How to Write Rhythmic Poems
Rhythm in poetry is created by stressing and unstressing certain syllables. This is true for the English language and not necessarily for others. Many poems follow a pattern that has a stressed syllable following an unstressed syllable. The pattern in the lines of a poem is what a reader or listener will detect as being rhythmic. This is the meter of a poem. Traditional poems, such as sonnets, use a rhythmic rhyming structure. Reading your poem aloud will help determine the rhythmic structure.
Write lines that use an end rhyme. This is when the last word of a line rhymes with the last word in the next line. An example is the rhyming words in these two lines:
"The boy went out to play,
It was a bright and shiny day."
Writes lines that use an internal rhyme. This is when words in the middle of the lines rhyme. An example is the internal rhyme in these lines:
"The sun arises anew, the clouds far from view;
No reason to be blue, hope's promise shines true."
Mix exact rhymes and off-rhymes to create interesting rhythm. The words "play" and "day" are exact rhymes. The vowel sounds are exactly the same. "Boss" and "frost" are examples of an off-rhyme. There is a similarity in vowel sounds but the words do not sound exactly the same. The use of off-rhymes allows for a greater choice of words.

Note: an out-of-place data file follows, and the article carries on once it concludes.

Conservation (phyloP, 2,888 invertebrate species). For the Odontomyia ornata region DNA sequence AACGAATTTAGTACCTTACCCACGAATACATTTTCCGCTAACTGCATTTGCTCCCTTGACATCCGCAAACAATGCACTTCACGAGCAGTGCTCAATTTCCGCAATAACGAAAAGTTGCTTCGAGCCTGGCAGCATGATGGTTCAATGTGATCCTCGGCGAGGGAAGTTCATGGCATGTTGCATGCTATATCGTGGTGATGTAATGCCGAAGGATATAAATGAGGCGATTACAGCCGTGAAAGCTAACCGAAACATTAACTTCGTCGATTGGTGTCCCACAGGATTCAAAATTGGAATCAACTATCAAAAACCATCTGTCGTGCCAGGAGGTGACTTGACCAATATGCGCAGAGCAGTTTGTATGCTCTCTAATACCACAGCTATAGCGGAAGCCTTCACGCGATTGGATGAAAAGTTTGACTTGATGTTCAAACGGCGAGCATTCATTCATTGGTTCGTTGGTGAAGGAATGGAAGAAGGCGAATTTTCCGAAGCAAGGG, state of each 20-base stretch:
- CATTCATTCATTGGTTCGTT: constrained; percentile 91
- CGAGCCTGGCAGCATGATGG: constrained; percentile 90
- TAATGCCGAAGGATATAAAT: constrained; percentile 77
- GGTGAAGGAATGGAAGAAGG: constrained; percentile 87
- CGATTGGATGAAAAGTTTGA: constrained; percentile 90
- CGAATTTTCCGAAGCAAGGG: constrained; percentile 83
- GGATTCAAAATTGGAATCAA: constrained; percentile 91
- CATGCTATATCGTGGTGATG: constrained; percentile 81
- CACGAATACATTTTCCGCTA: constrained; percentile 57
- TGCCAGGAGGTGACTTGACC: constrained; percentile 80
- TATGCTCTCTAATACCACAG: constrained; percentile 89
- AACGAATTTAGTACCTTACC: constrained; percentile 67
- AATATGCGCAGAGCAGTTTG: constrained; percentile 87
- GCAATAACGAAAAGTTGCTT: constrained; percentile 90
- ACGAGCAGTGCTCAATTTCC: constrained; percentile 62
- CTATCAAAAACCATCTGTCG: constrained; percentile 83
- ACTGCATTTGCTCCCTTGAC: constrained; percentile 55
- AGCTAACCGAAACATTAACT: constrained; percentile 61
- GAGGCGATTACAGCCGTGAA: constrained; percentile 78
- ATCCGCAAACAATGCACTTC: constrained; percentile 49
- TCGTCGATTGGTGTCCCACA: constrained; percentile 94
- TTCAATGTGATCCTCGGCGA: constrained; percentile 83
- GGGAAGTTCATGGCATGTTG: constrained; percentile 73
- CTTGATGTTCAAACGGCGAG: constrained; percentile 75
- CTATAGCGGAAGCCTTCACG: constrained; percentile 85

Create rhyme schemes. The patterns of rhymes in a poem are written a, b, c, d and so on. The set of lines that rhyme at the end are marked as they appear in the poem. The first line would be marked a. The second line would be marked b. The following is an example of an aaba structure, where all of the lines rhyme but the third one:
"The sun arises anew, the clouds far from view.
No reason to be blue, hope's promise shines true.
The darkness has subsided. I can now see the light,|
Comforted by what I have gone through."
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